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So for a class we are having to make a hangman game that can take a user input for a word and then have another person solve for it. It has to be able to recognize multiple repeating letters in the word or I would be done. Below is my code, it works great until I remove the break statement in my checkformatch method so that it goes past the initial finding of a letter. With the break in there it never finds the second third etc repeated letters, without it, it returns that each letter that is not the letter searched is a miss and reduces my life count. What I'm needing is some hints on how to search my array for the letter that is inputted as a guess and return their index positions in the array without it thinking each character in the array that is not the one guessed is a wrong input. Thank you in advance.

package hangman;

import java.util.Scanner;

class Game {
int livesRemaining;
String letterGuessed;
String wordInput;
  char[] hiddenWord;
  char[] aOfWord ;

Scanner input = new Scanner(System.in);
boolean isFound;
int a;


public Game()
{
    this.setLives(8);
    //this.output();

    System.out.println("Player 1 please enter the word to be searched: ");
    wordInput = input.nextLine();

    aOfWord = wordInput.toCharArray();

    hiddenWord = new char[aOfWord.length];

    for(int j = 0; j < hiddenWord.length; j++)
        hiddenWord[j] = '*';

    this.output();

    while(livesRemaining > 0)
    {
        System.out.println("Please choose a letter: ");
        letterGuessed = input.nextLine();

        this.checkForMatch(letterGuessed);
        if(isFound == true)
    {
        hiddenWord[a] = letterGuessed.charAt(0);
    }
    else
    {
        System.out.println("Is not found!");
        this.reduceLives();
    }
    this.output();


  }

}

public void setLives(int a)
{
    this.livesRemaining = a;
}

public void reduceLives()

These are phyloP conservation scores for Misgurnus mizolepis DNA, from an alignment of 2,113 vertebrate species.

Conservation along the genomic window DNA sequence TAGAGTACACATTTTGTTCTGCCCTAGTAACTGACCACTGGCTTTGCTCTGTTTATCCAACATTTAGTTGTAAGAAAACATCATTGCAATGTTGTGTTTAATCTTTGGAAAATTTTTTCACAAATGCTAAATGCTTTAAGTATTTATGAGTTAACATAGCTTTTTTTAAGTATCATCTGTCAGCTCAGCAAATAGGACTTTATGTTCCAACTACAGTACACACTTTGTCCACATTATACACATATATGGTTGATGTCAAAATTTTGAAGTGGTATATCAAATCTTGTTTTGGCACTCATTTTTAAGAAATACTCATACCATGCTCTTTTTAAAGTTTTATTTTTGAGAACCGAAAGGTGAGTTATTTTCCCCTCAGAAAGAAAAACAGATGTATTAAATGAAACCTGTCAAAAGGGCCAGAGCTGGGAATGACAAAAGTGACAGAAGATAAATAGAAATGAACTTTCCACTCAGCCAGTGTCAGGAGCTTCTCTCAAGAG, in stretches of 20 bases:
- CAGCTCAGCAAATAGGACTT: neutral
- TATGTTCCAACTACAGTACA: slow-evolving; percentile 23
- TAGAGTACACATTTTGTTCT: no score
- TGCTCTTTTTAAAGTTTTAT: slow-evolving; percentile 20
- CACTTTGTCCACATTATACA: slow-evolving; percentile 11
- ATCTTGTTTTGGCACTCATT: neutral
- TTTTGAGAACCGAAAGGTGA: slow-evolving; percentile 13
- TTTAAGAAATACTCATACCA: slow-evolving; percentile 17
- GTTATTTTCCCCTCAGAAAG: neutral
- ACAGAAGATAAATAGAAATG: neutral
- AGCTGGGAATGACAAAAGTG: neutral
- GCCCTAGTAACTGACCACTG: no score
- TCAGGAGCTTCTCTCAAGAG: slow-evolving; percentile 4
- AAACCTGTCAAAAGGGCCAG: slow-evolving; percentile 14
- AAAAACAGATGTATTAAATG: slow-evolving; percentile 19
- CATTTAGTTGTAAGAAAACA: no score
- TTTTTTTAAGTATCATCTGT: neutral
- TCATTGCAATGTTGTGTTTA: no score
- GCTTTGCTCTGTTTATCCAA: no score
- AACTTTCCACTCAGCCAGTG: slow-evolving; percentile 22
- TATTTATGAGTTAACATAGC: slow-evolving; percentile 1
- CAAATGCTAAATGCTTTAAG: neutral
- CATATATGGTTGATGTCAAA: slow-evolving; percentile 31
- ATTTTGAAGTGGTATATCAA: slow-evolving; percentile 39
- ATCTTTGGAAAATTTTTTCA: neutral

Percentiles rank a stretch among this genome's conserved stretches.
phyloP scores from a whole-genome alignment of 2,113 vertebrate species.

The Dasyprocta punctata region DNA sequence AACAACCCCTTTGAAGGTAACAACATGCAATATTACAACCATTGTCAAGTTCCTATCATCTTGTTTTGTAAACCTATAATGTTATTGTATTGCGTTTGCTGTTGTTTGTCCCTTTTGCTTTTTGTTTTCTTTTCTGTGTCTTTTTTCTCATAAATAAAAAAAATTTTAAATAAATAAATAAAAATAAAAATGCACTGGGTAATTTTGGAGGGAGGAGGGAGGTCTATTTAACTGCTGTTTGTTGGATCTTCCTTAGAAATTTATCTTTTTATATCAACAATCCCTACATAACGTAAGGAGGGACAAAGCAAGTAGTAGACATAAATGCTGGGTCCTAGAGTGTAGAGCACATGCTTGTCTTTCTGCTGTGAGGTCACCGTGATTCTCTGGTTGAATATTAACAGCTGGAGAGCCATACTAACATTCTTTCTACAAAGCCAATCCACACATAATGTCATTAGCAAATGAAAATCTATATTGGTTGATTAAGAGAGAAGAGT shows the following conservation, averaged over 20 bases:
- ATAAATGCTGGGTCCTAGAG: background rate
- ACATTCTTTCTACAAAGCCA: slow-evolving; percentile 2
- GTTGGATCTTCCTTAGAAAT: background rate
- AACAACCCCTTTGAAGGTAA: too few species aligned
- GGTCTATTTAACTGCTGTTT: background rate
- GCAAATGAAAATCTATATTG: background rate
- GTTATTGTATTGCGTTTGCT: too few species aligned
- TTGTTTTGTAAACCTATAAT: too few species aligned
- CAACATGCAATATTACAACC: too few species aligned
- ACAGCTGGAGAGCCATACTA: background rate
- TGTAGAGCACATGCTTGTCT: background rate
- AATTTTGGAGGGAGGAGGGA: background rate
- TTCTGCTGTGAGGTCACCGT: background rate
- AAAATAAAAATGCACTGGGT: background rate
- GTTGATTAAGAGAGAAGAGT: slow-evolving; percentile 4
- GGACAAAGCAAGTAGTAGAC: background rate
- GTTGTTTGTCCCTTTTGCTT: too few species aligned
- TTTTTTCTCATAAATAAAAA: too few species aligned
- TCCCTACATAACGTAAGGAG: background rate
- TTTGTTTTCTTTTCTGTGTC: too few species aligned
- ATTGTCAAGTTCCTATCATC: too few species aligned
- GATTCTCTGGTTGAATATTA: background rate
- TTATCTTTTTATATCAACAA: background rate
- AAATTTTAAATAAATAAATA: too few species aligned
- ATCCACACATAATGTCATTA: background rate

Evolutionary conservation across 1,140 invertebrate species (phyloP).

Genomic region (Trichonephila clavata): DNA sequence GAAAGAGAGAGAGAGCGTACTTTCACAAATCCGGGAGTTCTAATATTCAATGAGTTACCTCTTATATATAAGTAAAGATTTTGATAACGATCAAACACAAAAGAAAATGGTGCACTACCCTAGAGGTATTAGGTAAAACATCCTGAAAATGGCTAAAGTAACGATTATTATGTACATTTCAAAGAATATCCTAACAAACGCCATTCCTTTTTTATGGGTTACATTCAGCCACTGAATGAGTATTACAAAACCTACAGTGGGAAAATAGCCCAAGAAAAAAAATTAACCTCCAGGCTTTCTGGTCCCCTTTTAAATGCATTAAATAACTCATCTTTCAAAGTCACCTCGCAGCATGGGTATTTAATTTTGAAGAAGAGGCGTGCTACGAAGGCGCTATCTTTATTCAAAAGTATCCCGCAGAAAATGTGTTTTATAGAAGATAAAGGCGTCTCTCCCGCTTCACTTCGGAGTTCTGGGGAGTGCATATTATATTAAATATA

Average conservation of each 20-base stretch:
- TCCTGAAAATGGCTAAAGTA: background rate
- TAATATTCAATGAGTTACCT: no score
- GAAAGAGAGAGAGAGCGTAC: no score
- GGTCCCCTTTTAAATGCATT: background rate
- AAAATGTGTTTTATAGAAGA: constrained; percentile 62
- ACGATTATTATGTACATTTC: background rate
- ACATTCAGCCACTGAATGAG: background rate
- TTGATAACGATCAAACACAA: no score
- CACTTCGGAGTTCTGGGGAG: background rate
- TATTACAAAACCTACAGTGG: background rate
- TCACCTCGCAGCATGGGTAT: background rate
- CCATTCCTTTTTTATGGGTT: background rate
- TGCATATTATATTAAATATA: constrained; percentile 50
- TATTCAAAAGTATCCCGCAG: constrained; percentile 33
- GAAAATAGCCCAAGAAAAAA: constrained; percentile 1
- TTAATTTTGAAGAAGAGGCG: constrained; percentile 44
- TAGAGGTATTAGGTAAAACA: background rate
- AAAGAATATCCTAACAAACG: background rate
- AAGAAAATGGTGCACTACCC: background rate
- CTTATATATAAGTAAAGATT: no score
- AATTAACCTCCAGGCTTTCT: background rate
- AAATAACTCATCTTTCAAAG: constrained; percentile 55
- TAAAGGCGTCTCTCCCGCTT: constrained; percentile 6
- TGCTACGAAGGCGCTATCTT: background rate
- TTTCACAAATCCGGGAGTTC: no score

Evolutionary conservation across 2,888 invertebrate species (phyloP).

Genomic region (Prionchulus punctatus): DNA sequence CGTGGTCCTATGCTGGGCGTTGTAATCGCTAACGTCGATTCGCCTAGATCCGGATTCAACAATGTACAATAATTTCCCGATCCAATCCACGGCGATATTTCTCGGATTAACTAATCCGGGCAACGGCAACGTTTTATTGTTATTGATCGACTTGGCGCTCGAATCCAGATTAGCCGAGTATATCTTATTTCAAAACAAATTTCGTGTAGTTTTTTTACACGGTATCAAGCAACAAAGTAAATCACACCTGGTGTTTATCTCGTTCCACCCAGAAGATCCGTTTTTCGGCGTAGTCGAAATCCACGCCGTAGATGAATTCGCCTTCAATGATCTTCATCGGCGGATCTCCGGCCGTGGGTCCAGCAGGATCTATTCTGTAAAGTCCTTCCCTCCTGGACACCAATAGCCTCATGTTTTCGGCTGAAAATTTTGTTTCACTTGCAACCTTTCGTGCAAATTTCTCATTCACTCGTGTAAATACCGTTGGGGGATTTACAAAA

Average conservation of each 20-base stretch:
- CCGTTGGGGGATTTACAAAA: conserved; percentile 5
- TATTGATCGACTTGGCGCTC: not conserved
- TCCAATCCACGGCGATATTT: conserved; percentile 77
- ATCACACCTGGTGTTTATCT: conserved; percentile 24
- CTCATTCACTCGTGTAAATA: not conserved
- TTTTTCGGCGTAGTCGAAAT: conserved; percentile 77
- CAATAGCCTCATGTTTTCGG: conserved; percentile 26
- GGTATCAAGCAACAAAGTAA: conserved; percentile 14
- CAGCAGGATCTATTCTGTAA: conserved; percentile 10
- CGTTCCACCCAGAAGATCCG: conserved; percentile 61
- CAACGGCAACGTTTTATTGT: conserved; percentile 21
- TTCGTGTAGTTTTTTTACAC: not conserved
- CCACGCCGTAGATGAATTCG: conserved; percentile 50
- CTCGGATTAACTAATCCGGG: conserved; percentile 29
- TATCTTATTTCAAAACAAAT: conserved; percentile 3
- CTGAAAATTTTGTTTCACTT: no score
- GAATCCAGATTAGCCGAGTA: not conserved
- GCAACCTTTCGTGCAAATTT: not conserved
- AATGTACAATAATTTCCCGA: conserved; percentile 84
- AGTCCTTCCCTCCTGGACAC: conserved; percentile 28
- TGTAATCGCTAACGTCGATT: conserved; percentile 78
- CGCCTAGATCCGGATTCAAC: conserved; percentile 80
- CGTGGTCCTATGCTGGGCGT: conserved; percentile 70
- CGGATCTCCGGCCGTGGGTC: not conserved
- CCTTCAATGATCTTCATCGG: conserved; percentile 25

{
    livesRemaining = livesRemaining -1;
    System.out.println("Lives remaining: " + this.getLives());

}

public int getLives()
{
    return livesRemaining;
}

public void output()
{
    System.out.println("Lives remaining: " + this.getLives());
    System.out.println("Word found so far ");

    for(int i = 0; i < hiddenWord.length; i++)
    {
        System.out.print(hiddenWord[i] + "\n");
    }

}

public void checkForMatch(String l)
{

    for(int i = 0; i < aOfWord.length; i++)
        {
            //System.out.println("Comparing " + l.charAt(0) + " To " + aOfWord[i]);
            if(l.charAt(0) == aOfWord[i])   
            { 
               isFound = true;
               a = i;
               break;
            }
            else
            {
                isFound = false;  
            } 
        }

}

}
share|improve this question

closed as too localized by templatetypedef, dasblinkenlight, martin clayton, PeeHaa, Graviton Sep 7 '12 at 1:57

This question is unlikely to help any future visitors; it is only relevant to a small geographic area, a specific moment in time, or an extraordinarily narrow situation that is not generally applicable to the worldwide audience of the internet. For help making this question more broadly applicable, visit the help center.If this question can be reworded to fit the rules in the help center, please edit the question.

1  
what does the int a represent? Consider another name – Sednus Sep 6 '12 at 19:30
2